More detail on this person: A Remembrance Brigadier General Terence Henry, USA Retired Sadly, General Henry left this world on December 25, 2019 at age 79. His spirit lives on in the lives of so many that he led. His life, both personal and professional,represented all that is good in humanity. General Henry first came to my unit in Vietnam in the spring of 1970, as the new commander of the 351st Aerial Weapons Company. In any unit in which Ihave served, the pending arrival of the new boss was typically preceded by some apprehension,and a great deal of rumor and speculation about how our lives might be changed; maybe even more so when half a world away from home, and the frnquent need to operate in a less than friendly environment. After he spoke to the group of pilots that were assembled to welcome him, the apprehensions vanished. In their place was a feeling of confidence that we would capably deal with what was ahead of us. Since the first day he assumed command, Ihave asked myself any number of times, what was it about this remarkable leader that made him stand out as the best Iever encountered? Competence? Sure. When he spoke, he was confident, with every sentence clear and direct, and with no more words than needed to be spoken. He knew his subject and how to make his audience understand as well. Integrity? No doubt. Everyone who served with him would agree he was the standard. Courage? Whether dealing with issues of command, the politics of office, or action on the battlefield, our commander instinctively acted as a model of competence, dedication to mission, and equal dedication to those he led. But are these qualities, not uncommon in many military leaders, enough to explain the indelible impression he made on me, an impression that lasts until this day? No matter how bad the events of a given day would be, or how badly he might have been disappointed in me or someone that served under him, he would remain affable while in pursuit of a constructive solution. There was never an action,utterance or other behavior on his part that even hinted at concern for himself. Always selfless; always a reflection of the highest ideals of human decency. Ithink most people who aspire to be good, either in their profession or as citizens of the human race, are more successful in doing so when they have a model to emulate. On the eve of battle, Gideon said, as described in Judges 7:17, "Look upon me and do likewise". Gideon wasn't available to be my role model,but Terry Henry was. And for the rest of my life, my memory of General Henry will enable me to look upon him. If Ican do half as well,things will be OK. Henry, Terence McGovern, 79, Daytona Beach, a retired Brigadier General for the US Army, passed away on December 25, 2019. To Plant Memorial Trees in memory, please visit our Sympathy Store. Published in Daytona Beach News-Journal from Dec. 26 to Dec. 28, 2019. TAPS from Bruce James L15579 BG(Ret) Terence M. (Terry) Henry passed away Christmas Day, 2019 following a prolonged illness. He was several weeks short of his 80th birthday. Following graduation from Ohio State ROTC, he was Commissioned as a Field Artillery Officer and served in several Company Grade assignments following OBC and Ranger training. After Commanding an Artillery Battery, and service in Vietnam, he attended CGSC and served assignments in MILPERCEN and DA DCSPER. In 1977, he was assigned as Commander, 25th Aviation Battalion at Wheeler Field, Hawaii and went on to serve as G1 of the 25th Infantry Division for 2 years. His assignments following attendance at AWC and promotion to Colonel included Command of the US Army Safety Center, 6th Army Aviation Officer, and Chief of Staff, 2d Infantry Division. He also Commanded the 160th Special Operations Aviation Regiment, where he was instrumental in establishing a highly successful accident prevention and training program, as well as leading the units successful support of the Grenada operation. While serving with 2d ID in Korea, he was selected for promotion to Brigadier General and remained with the Division as Assistant Division Commander. His next and final assignment prior to retirement in 1991 was as Deputy Commanding General, US Army Recruiting Command at Fort Sheridan, Illinois. He and his lovely wife Kay retired to DeLand, Florida where he assumed duties as Chief of Emergency Operations and they later moved to Daytona following his promotion to become Chief of Public Works for the county. He ultimately retired from his second career upon being fully vested for retirement. Terry is survived by his wife Kay and 3 grown children and their families. He is to be interred in Arlington with full honors at a future date.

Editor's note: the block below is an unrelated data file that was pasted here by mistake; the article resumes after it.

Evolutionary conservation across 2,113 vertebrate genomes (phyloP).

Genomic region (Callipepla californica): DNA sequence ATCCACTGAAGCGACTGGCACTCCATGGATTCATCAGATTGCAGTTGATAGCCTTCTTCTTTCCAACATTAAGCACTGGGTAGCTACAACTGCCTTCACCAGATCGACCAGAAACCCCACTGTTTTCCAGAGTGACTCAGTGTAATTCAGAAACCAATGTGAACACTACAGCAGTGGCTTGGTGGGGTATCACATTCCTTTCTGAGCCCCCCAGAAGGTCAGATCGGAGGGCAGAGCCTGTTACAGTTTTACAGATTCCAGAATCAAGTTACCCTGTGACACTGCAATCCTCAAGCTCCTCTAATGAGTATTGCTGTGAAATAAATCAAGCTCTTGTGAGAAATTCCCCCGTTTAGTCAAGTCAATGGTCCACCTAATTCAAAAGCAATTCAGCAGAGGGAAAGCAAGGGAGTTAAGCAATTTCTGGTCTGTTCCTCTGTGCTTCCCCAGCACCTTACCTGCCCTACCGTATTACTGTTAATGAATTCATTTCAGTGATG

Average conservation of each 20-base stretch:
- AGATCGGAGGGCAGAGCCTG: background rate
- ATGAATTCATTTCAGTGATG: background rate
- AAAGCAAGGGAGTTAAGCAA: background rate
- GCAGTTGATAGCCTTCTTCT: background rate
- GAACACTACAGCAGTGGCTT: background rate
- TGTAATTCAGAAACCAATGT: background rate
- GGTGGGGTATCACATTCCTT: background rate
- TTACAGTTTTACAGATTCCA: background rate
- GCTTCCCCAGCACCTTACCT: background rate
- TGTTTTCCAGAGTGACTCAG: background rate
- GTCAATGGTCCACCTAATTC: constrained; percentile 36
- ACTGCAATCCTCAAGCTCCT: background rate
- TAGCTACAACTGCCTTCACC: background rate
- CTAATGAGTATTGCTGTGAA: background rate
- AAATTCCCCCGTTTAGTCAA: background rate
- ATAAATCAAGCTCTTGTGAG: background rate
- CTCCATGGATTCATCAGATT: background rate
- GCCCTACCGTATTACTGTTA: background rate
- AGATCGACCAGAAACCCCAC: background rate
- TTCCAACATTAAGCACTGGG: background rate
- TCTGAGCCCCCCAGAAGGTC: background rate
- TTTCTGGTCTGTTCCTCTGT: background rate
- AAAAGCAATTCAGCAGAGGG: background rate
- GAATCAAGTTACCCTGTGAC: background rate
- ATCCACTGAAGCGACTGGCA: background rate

Burial information: Arlington National
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Date posted on this site: 12/27/2020
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